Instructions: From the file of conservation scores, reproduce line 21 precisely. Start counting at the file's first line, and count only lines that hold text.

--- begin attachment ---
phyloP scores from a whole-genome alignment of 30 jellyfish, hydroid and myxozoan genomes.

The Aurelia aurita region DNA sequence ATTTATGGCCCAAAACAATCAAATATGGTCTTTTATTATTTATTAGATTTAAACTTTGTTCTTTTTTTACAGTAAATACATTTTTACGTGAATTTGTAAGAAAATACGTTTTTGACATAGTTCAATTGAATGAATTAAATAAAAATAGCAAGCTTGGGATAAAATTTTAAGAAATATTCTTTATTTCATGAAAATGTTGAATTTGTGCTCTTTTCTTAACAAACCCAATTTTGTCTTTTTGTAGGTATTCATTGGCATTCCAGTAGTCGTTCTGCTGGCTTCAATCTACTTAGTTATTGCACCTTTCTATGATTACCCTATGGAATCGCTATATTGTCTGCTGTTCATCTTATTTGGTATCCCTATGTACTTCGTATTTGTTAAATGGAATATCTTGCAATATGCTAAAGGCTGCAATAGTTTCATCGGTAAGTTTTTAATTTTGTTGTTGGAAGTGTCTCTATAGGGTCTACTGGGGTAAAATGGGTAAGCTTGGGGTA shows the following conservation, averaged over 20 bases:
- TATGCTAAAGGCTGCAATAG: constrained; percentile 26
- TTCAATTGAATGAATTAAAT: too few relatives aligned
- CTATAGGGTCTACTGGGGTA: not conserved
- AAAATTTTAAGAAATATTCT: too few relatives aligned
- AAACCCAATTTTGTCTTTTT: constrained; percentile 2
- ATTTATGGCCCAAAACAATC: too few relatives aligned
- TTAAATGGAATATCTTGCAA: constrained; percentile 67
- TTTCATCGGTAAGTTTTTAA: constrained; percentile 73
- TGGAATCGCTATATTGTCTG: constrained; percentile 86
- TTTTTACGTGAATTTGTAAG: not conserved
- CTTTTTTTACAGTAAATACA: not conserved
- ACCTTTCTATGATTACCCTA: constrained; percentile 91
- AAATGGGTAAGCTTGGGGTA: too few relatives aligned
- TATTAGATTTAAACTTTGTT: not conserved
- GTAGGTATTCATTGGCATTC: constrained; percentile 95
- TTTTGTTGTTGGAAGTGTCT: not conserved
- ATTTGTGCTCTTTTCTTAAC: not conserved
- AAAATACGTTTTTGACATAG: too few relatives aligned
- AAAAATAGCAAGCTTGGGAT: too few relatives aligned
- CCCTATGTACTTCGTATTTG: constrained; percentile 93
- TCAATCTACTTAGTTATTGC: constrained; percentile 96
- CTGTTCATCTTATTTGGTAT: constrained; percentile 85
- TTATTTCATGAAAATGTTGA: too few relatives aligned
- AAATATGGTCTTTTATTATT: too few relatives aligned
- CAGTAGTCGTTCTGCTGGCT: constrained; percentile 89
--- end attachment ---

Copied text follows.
- AAAAATAGCAAGCTTGGGAT: too few relatives aligned